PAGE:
Tag Archives: Conceptual Infrastructure

System design matters

Early this morning I came across a twitter thread summarizing the “theory of now” of Professor Jason Stanley, who endorses the summary. While not exactly my own phrasing or choice emphases, it seems generally accurate to me also.

The main difference in my own “theory of now” may be that I think system design—omitted from Stanley’s theory or at least from a 20-tweet summary he just promoted—plays a critical role.

My own “theory of now” might in fact be summarized in six words that I scribbled down earlier this year:

  • rabid right
  • flabby left
  • bad rules

The summarized Stanley addresses effectively the first two, which are both important. I believe that the third is also essential to understanding the sabotage of America.

Read More →

Bipartisanship Deal Infrastructure

Friday morning I began writing a blog post about the absurdities in and around the “bipartisan infrastructure deal” announced the day before. Then I stepped away from keyboard for a while, and before I resumed writing, parts of the Jenga tower had already begun caving in.

There’s a small life satisfaction, there, although people are scurrying around trying to patch up this dumb thing, and I don’t presume the effort is at and end.

I do believe that the most important point is the same, regardless. Republicans’ shiny-object obsession with bugaboos, conspiracies, and other made-up bullshit, has a counterpart among too many Democrats as well as the culture at large. This center-left obsession is with, perhaps fittingly, obsolete conceptual infrastructure.

Customs, norms, rhetorical clichés, mental clichés, bipartisanship, filibuster, reconciliation; it’s an obsession with the score of a game which no longer serves any purpose at all, in large part because only one of the participating teams is trying to play said game. Despite which, this ridiculous scrum continues of spectators and one team ferociously debating tactics and points, while the other team (and an increasing number of referees who have joined their team) simply play Calvinball.

From this starting point, it seems like a pattern of over-complicated and inherently dishonest “deals”—Obama’s 2016 attempt to waltz the Trans-Pacific Partnernship through Congress, Republicans’ 2017 game of hot-potato over healthcare repeal, and now the “two track” infrastructure scheme—is not a coincidence but basically inevitable.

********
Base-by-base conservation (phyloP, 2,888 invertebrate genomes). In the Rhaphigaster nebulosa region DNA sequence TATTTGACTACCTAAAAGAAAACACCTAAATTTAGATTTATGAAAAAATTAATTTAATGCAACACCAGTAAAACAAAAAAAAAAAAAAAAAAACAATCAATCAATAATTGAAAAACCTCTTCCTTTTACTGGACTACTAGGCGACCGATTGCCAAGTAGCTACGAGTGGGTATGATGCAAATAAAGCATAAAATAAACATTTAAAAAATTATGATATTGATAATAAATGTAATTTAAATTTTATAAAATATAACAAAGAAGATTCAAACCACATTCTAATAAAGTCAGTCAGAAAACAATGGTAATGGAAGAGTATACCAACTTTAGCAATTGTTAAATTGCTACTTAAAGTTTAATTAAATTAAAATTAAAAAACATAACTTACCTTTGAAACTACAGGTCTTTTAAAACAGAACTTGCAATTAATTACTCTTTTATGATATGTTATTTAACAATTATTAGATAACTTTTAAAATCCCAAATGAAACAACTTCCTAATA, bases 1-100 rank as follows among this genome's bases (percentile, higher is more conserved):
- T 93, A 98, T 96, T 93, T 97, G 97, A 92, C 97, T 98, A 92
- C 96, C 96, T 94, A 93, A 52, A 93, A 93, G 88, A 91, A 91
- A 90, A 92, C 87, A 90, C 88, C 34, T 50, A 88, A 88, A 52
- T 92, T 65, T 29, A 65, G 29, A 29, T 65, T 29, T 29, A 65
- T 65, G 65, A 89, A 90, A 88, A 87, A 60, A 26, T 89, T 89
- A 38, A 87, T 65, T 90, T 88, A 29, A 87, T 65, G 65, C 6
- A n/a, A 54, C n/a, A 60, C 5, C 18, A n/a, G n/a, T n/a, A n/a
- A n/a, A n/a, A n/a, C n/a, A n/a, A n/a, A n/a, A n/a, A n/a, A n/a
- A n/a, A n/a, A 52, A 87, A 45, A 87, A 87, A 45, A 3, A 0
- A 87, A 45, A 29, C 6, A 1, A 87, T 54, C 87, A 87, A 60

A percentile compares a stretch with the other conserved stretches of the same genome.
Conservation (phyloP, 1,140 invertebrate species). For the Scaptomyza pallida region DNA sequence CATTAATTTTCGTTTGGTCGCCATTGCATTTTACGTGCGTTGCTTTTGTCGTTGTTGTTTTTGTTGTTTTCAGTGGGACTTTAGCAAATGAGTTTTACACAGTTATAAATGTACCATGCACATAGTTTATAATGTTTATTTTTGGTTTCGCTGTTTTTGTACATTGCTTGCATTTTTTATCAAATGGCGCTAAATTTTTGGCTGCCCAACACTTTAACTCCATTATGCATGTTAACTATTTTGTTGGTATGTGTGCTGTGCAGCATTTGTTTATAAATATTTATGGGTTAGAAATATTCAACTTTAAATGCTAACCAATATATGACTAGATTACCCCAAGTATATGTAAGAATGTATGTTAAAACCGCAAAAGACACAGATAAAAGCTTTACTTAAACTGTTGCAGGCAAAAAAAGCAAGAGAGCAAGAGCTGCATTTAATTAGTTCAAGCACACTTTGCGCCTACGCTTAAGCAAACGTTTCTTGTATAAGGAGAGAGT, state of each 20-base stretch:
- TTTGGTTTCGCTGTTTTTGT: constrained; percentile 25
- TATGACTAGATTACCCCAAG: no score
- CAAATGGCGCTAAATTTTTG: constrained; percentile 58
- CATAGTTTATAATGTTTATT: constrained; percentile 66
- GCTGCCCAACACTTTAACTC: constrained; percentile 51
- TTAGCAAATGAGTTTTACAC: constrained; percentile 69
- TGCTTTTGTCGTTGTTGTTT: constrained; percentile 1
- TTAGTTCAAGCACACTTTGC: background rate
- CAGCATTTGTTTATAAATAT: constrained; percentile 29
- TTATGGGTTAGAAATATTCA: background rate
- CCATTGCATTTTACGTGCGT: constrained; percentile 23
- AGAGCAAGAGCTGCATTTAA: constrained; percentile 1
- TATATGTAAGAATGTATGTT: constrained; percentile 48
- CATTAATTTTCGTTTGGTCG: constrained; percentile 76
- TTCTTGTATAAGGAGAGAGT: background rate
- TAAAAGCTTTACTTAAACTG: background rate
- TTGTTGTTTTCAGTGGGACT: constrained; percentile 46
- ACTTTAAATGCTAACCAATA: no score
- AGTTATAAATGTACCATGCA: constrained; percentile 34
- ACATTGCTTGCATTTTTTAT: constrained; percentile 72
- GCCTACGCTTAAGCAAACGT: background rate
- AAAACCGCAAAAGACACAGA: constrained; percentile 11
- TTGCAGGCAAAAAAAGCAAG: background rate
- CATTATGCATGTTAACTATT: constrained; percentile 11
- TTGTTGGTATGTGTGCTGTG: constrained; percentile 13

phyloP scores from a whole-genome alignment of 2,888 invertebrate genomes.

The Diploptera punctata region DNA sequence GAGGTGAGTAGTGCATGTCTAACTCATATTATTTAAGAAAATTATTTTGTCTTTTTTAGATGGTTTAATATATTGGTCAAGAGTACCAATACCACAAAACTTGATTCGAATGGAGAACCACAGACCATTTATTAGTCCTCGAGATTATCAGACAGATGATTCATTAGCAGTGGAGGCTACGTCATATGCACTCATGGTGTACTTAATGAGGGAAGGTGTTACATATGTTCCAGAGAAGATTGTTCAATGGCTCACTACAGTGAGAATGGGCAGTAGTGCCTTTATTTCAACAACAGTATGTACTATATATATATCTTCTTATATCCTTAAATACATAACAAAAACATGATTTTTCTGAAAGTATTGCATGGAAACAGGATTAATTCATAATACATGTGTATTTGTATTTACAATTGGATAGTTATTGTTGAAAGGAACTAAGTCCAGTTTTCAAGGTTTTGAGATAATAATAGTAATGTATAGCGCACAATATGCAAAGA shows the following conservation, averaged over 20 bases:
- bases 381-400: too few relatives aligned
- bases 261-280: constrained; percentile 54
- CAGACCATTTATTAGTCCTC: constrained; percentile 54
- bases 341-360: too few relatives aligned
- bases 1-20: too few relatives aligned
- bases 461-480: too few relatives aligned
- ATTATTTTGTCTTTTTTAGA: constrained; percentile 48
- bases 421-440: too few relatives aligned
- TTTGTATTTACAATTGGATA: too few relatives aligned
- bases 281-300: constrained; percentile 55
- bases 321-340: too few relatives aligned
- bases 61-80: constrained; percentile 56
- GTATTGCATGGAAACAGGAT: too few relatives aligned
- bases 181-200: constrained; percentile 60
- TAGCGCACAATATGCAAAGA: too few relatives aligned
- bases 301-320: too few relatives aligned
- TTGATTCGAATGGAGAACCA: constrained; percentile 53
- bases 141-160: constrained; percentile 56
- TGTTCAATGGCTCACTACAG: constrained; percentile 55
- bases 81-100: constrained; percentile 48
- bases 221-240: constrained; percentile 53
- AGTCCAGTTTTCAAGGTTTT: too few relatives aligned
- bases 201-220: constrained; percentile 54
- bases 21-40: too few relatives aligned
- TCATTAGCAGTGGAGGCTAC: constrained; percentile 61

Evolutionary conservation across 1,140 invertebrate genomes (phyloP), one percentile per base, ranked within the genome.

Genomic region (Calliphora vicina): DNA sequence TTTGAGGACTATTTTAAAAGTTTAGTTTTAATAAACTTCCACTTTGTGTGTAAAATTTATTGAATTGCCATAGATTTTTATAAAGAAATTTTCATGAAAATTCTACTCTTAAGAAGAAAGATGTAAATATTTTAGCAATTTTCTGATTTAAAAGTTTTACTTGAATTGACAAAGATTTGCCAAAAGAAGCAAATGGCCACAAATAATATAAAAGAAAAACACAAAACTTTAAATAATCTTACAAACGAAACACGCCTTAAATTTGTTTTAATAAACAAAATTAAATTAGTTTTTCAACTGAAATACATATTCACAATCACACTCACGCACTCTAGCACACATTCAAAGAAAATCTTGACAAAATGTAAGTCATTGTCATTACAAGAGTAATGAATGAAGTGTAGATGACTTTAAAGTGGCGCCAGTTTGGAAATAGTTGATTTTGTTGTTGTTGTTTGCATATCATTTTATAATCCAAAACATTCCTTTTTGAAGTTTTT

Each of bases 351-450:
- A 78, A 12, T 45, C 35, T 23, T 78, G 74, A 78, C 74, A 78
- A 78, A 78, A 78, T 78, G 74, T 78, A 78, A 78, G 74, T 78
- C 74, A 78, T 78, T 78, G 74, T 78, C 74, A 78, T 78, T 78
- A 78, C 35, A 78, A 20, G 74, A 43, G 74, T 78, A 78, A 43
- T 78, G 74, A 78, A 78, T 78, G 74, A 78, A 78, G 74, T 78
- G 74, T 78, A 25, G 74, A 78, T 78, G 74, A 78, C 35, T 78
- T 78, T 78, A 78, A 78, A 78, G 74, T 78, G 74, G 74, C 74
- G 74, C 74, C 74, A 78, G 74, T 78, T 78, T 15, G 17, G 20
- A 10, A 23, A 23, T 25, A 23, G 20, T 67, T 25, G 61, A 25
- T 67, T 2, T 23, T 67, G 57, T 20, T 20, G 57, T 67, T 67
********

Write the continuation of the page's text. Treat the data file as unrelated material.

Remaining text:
The old is dying. The new cannot yet be born until more people pull their heads out and confront reality. Here, meanwhile, are some of the morbid symptoms.

VALIS

Philip K. Dick’s novel VALIS is, 40 years after its publication, a bit like watching one’s self live on video: what seems bizarre is actually what’s there all the time, revealed by the unfamiliar reflection of the familiar reflection which we see in mirrors.

VALIS is a bizarre work, made more bizarre by the way it challenges the concept of fiction. Many of the thoughts and experiences in VALIS are allegedly those of the author. This is recorded in most standard accounts about Dick’s life, as well as within the novel itself, although the novel also includes the character “Horselover Fat” as, at various points, 1) a mask worn by the author, 2) a self-delusion which the author sees through, and 3) an independent entity who interacts with the author. VALIS does not seem to me like it’s simply a pantomime exercise in freaky shit, for what that’s worth. The gnostic musings as well as the reported experiences seem, in combination with external writing about the book and the author, to be coming from sincerity—although the author makes considerable allowance for some of the experiences to be hallucinations or other cognitive-only experiences, sincerely reported.

Taken all together, VALIS seems like a tour of delusions, myths, and conspiracy bunk, provided by a guide partially aware that some of it is incredible and may not be strictly real, but not at all certain what alternative is real.

In 2021, in America, this also seems like a prime example of the literary characteristic of applicability for which J.R.R. Tolkein expressed appreciation.

Read More →

Seeing politics literally vs seriously

I recall some debate about whether to take Trump literally or seriously, particularly early in his presidency. I think this concept got kicked around enough that it was even the subject of mockery on Twitter at one point.

Lately I feel like my evolving attitude toward politics, generally, might be described as taking it seriously but not literally.

The terminology isn’t ideally precise. By “seriously” I mean that I’m certain that policy matters, and so therefore does political activity which influences it. By “literally,” I mean taking politics at face value, or on its own terms, of which I have recently become much more skeptical.

I think most people are in practice generally the opposite: they take politics literally but not seriously. The average person pays little heed to politics, but when they do, I think they readily swallow most of the concepts offered to them with minimal questioning. The average activist usually pays attention, but still takes a lot of “how things are done” for granted.

I pay attention, but doing so has of late made it harder and harder to take politicians and political narratives entirely on their own terms. I still think that policy matters, and that politics influences policy, but that process only loosely resembles official narratives about what the rituals mean. There’s a lot of pushing on a rope. There’s a lot of noise.

Read More →

What Capitol Insurrection?

This morning, Marcy Wheeler shared a blog post featuring an entirely ordinary image from the January 6, 2021 Capitol Insurrection, and it hit me.

A horde of Republicans decked out in the defeated Republican president’s flags and banners invaded the US Capitol to break shit and attempt a violent insurrection.

Months later, it’s like that never happened. Politics is carrying on exactly as it would had there been no Capitol Insurrection.